Every year, the National Niemann-Pick Disease Foundation (NNPDF) proudly joins with patients, families, healthcare leaders and advocacy groups to recognize Rare Disease Day (RDD) on the last day of February. We take this opportunity to show our support not only for the Niemann-Pick community, but also for 6,000+ other rare disease communities across the world.
In many awareness efforts during RDD, we often see images of zebras – the “official” symbol of rare diseases in the United States. This image ties in directly to the “show our stripes” theme embraced by many advocacy groups. But what does this really mean? How does a zebra relate to people living with rare diseases and why does this matter?
The use of the zebra as a symbol for rare disease communities began in the late 1940s when medical students were taught the saying “when you hear hoofbeats, think horses, not zebras.” This phrase was intended to remind medical professionals to consider the most common and likely diagnoses first, rather than getting caught up in trying to diagnosis a rare or exotic disease early in the patient’s care. But as more and more rare diseases were discovered, the healthcare community started to realize that many patients are affected by rare diseases and that providers should take steps to expand their diagnosis strategy in many cases. The need is especially acute given that many rare diseases are misdiagnosed and the path to diagnosis can often take years or even decades. Over time, the zebra came to serve as a reminder for healthcare professionals to consider the possibility of a rare disease when faced with complex or unusual symptoms.
The zebra symbol is particularly meaningful for the Niemann-Pick disease community. While efforts to build awareness have made progress, Niemann-Pick disease is still not widely known or understood. Patients often must undergo a series of tests and doctor visits before they reach a diagnosis. Many of the more common symptoms associated with Niemann-Pick are also associated with other more common diseases. It is not surprising then that many doctors continue to first consider a “horse” rather than a “zebra” in assessing patients. As an organization, and a community, we must help build broader awareness of the need to consider Niemann-Pick disease for at-risk patients. Our work to raise awareness can help more medical professionals to become familiar with the signs and symptoms that can lead to an accurate Niemann-Pick diagnosis. We must continue to highlight the importance of early diagnosis and treatment, which can greatly improve the quality of life for patients and their families.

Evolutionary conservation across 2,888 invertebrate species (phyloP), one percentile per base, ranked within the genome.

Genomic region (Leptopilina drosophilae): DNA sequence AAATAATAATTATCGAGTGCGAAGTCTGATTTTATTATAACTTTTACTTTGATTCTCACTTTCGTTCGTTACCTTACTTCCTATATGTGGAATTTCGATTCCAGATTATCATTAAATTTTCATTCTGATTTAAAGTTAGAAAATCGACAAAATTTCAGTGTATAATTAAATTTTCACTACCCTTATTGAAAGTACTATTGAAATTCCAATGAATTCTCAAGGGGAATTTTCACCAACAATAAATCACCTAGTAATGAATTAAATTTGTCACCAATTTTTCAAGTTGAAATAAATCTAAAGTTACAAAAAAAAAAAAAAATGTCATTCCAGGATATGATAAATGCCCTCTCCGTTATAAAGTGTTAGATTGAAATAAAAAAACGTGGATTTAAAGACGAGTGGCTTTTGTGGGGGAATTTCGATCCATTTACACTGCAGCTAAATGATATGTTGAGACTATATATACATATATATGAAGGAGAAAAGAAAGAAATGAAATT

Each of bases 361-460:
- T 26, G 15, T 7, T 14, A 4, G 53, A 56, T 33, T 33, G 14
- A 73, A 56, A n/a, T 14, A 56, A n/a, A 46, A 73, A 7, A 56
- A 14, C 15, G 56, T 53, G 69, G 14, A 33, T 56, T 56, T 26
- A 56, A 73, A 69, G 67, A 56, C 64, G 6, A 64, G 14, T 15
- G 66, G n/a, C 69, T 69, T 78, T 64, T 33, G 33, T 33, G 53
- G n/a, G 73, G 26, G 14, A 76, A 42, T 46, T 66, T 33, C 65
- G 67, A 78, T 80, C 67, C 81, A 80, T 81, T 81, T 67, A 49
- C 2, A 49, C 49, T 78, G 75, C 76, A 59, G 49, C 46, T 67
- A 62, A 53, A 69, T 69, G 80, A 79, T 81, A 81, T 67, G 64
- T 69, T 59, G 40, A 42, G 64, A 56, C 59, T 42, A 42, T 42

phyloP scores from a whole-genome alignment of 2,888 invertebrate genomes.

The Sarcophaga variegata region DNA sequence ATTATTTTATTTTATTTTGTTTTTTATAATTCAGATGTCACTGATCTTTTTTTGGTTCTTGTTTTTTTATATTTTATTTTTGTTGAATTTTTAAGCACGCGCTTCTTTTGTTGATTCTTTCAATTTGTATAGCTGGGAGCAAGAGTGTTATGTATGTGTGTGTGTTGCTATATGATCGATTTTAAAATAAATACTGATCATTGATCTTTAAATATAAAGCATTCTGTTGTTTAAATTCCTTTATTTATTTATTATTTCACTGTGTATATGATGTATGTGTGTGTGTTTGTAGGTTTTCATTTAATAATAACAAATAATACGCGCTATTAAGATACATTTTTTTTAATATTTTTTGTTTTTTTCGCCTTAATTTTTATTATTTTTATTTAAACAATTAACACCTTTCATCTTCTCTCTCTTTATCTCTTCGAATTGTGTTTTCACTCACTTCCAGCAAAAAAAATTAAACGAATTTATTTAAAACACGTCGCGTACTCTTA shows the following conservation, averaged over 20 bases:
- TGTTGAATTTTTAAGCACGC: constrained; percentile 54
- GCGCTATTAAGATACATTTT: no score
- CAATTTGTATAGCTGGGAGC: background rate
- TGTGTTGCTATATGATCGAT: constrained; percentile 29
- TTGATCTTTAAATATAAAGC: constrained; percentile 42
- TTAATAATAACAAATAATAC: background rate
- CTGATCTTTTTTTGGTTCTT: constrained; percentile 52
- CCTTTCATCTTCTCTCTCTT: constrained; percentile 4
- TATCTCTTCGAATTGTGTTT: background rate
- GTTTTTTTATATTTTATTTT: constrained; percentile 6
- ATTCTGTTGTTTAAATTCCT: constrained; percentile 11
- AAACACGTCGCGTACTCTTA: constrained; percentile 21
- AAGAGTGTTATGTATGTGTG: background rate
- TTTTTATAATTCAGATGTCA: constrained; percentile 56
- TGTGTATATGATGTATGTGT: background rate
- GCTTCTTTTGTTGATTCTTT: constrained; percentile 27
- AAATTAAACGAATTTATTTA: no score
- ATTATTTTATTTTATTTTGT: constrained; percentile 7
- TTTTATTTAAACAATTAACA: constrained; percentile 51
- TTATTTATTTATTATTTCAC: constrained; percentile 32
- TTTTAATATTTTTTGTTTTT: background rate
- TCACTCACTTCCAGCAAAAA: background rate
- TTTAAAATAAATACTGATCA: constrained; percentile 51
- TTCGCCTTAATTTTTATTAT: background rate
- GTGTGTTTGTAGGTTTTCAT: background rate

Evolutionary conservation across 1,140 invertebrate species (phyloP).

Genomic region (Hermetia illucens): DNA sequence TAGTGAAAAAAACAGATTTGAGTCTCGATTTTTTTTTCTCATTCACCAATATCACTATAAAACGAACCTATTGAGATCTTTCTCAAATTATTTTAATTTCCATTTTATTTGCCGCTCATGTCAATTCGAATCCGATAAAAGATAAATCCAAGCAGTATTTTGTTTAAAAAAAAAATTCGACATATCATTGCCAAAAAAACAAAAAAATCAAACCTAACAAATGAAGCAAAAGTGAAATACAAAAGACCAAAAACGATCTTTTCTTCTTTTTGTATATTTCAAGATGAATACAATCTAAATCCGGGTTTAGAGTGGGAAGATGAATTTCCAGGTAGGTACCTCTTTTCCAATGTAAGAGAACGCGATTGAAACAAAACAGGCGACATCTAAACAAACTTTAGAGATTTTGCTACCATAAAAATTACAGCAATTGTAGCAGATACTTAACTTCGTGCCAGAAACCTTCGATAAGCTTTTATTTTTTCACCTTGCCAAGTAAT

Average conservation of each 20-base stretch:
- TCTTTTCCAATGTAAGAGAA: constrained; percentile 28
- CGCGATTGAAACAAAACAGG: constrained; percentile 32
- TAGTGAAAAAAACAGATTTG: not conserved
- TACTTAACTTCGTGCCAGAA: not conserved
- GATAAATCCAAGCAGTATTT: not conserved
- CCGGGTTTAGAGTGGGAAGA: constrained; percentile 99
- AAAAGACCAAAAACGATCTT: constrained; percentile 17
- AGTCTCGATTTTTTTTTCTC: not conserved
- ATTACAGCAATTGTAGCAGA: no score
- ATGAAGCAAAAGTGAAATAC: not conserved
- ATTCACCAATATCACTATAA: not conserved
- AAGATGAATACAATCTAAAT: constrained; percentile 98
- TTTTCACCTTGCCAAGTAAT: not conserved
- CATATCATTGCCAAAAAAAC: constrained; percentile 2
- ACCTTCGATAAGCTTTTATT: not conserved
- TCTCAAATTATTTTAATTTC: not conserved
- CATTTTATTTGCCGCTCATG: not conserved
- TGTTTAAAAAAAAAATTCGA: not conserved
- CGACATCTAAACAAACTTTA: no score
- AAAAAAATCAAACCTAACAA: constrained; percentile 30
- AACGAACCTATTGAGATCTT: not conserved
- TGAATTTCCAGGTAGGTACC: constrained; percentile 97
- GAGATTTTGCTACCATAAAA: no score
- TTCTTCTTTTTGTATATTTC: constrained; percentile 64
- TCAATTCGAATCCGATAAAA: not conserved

This Rare Disease Day, NNPDF is calling on every member of our wonderful community to “show your stripes” and join us in supporting people affected by rare diseases. Together, we will create a world where more people with rare diseases receive timely and accurate diagnoses, have access to effective treatments, and are able to live their lives to the fullest. No family needs to face a rare disease alone. United we represent hope, determination, and a community that refuses to give up.